‘Fill the Void’ A movie directed by Rama Burshtein

[Hat tip Moshe]


Rama Burshtein’s new film, “Fill the Void,” takes place in a setting that will be unfamiliar to most viewers: the confined world of the ultra-Orthodox in Israel. In this sphere, gender roles are strictly defined and every aspect of life, from the spiritual to the mundane, is governed by a complex array of laws and customs designed to emphasize the perceived needs of the community over individual desires.

Marriages are arranged. Social interaction between men and women is limited and regulated. Fathers are the authority figures in families, and the rabbi is the authority figure in the community. And yet, under Ms. Burshtein’s direction, “Fill the Void,” which opens on May 24, is a love story in which an 18-year-old girl is largely able to determine her destiny.

That such a film, Ms. Burshtein’s first feature, was made by a female Orthodox director is evidence of the growing maturity of Israeli cinema.

“Not for a moment is she trying to be someone else,” Isaac Zablocki, director of the Israel Film Center at the JCC Manhattan, an Upper West Side community center, said of Ms. Burshtein. “It’s a sign that Israeli culture is coming into its own. Filmmakers like Rama Burshtein are confident enough to tell a story from within and know it will have an audience. For Israelis to understand their own experiences — this is a revolution in Israeli cinema.”

Ms. Burshtein, who is 45, hardly comes across as a revolutionary; on the contrary, at least by outward appearance, she could easily pass as a character in her own film. Following the custom among married women in devoutly religious Jewish communities, she covers her hair, a coiled scarf framing her round face and concealing every strand. She wears long sleeves, and with her soft voice and frequent small smiles, her manner is a study in modesty.

See more here.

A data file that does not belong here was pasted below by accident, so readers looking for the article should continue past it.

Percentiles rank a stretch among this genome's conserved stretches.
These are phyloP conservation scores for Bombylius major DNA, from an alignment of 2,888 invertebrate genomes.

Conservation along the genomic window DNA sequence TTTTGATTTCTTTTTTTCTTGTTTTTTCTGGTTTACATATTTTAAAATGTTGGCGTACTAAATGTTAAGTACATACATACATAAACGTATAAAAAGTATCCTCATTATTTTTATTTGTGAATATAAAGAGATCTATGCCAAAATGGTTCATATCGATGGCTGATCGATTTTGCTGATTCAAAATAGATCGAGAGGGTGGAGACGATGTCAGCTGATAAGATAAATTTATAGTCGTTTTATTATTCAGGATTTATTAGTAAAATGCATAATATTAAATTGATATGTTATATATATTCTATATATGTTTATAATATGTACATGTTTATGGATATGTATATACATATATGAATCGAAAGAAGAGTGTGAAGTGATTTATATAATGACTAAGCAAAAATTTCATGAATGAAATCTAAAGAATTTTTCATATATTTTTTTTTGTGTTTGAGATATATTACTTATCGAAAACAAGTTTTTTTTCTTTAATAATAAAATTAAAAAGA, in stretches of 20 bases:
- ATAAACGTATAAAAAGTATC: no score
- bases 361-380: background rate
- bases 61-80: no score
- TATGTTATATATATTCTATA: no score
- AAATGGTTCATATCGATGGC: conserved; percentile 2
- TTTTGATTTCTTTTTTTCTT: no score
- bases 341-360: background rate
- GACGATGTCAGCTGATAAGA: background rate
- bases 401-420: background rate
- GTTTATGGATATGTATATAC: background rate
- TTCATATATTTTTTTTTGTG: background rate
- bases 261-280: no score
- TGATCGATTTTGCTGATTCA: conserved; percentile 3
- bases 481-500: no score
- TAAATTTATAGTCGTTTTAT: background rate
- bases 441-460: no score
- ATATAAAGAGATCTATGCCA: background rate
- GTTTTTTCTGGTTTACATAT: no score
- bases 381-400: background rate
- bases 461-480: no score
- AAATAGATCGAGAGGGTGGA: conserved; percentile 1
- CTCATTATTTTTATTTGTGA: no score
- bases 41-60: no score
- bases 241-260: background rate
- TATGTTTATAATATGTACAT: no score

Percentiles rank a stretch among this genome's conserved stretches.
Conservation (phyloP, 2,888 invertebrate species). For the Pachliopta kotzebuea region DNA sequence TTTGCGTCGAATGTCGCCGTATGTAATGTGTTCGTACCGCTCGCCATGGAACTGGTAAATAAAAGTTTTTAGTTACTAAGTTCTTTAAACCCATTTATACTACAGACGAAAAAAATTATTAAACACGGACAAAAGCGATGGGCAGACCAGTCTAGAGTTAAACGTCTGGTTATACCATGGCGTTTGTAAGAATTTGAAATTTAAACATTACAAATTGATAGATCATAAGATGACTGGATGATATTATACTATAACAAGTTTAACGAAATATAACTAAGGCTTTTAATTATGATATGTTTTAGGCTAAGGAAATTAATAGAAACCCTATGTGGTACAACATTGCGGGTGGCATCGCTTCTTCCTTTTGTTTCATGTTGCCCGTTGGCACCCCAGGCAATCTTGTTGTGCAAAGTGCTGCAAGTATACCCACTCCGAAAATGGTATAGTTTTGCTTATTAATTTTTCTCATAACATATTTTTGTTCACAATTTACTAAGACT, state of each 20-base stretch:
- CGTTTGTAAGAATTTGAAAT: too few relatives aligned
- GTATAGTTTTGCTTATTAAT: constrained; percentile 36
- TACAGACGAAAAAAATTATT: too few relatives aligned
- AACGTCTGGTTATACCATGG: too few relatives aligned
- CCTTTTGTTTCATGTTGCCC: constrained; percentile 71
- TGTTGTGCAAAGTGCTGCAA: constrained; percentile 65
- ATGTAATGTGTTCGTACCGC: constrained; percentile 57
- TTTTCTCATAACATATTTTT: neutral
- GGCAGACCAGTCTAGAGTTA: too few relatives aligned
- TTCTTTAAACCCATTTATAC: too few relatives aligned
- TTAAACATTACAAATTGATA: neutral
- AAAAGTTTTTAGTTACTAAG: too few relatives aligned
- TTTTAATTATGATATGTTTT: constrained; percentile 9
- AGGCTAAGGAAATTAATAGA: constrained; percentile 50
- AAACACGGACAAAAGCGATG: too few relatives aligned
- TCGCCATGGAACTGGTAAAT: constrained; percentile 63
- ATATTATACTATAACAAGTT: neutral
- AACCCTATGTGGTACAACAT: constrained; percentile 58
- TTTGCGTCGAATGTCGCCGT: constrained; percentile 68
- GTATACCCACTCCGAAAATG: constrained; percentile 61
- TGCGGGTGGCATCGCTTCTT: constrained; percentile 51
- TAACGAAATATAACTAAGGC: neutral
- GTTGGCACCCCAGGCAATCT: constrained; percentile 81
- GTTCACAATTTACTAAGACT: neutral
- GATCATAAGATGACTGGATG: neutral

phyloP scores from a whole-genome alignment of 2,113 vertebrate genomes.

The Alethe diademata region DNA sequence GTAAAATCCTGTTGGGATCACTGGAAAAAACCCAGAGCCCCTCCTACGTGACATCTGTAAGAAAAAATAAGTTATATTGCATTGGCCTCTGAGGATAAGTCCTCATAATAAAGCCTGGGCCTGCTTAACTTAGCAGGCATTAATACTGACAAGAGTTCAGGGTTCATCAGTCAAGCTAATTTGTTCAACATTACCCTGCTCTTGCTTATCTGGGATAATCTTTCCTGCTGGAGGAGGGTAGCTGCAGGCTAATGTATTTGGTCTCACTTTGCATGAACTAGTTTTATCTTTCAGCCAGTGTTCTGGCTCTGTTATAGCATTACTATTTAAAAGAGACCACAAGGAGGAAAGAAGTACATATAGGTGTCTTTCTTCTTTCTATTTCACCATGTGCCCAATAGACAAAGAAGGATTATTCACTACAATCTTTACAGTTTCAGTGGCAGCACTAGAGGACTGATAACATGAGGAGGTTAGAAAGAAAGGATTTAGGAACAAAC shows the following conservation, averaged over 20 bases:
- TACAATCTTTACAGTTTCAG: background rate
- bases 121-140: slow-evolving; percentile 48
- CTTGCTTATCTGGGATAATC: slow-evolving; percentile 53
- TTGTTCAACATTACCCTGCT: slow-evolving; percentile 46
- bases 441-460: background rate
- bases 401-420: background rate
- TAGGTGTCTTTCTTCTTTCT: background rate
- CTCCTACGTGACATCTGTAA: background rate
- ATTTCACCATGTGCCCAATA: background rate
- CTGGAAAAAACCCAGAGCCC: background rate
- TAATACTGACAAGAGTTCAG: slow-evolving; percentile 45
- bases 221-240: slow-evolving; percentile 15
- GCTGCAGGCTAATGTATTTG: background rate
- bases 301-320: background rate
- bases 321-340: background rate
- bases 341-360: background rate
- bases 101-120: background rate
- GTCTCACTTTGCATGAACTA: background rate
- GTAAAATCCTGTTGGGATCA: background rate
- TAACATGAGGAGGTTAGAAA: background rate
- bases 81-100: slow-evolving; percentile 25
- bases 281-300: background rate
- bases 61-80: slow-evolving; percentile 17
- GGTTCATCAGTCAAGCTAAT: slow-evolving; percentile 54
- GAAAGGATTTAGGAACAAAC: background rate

Author: pitputim

I've enjoyed being a computer science professor in Melbourne, Australia, as well as band leader/singer for the Schnapps Band. My high schooling was in Chabad and I continued at Yeshivat Kerem B'Yavneh in Israel and later in life at Machon L'Hora'ah, Yeshivas Halichos Olam.

8 thoughts on “‘Fill the Void’ A movie directed by Rama Burshtein”

  1. the stereotypical views are slowly becoming less relevant, people even in the strictest segments of the so called ultra orthodox communities are making up their own minds.
    Maybe the secular Israelis will one day break their own self imposed modes of behavior.
    Yossi Lapid is so stereotypical of the bourgeois upper middle class Tel Aviv resident that nearly all of his pronouncements seem scripted and banal.
    There is no black and white in life only shades of grey.


  2. This film was reviewed last week in the family first segment of Mishpacha Magazine some of it is available online. However most intelligent frum people would not waste their time watching such puerile nonsense .


  3. Making so-called frum movies is now a growing niche business. People are still going mad over the movie “Ushpizin” and fill the void here is the next mindless cab on the rank. Perhaps these types of movies appeal to chilonim or assimilated American yiden or curious non- jews.


    1. Mark, no offence but I really dislike the word chilonim. It almost institutionalises and thereby condemns to quasi purgatory those who for various reasons are not yet frum. Goy Echad Ba’aretz, with an intertwined Goral. When I interact with people like that I see it as MY chisaron: truly.


  4. Don’t worry, there would be plenty of Dati Leumi lining up at Israeli theatres to watch fill the void too. Not to mention many chareidim who will secretly watch the movie on DVD in the privacy of their own homes. It seems bittel zman is everywhere these days


    1. But Bitul Zman can also be abused. Especially in our constantly interrupted world, an hour or two of ‘down time’ is helpful for simple mental health/stress avoidance. Might also aid in Shalom Bayis! Even Rav Hutner and others went to the Opera. Most of us can’t be the Lubavitcher Rebbe or Rav Elyashiv with their superhuman powers of concentration and alertness and hasmoda. If we aspire to be what we cannot be, that in of itself can be harmful … and I don’t poo poo Rabbi Twersky’s emphasis on self esteem, like others of late.


  5. Rav Hutner at the opera!!! I hope it wasn’t a Richard Wagner production. You should read up on what the Munkaczer has to say on going to sporting games and the like, if the Minchos Elazar was here he would tell us that the only good thing to do at the opera is to fall asleep.


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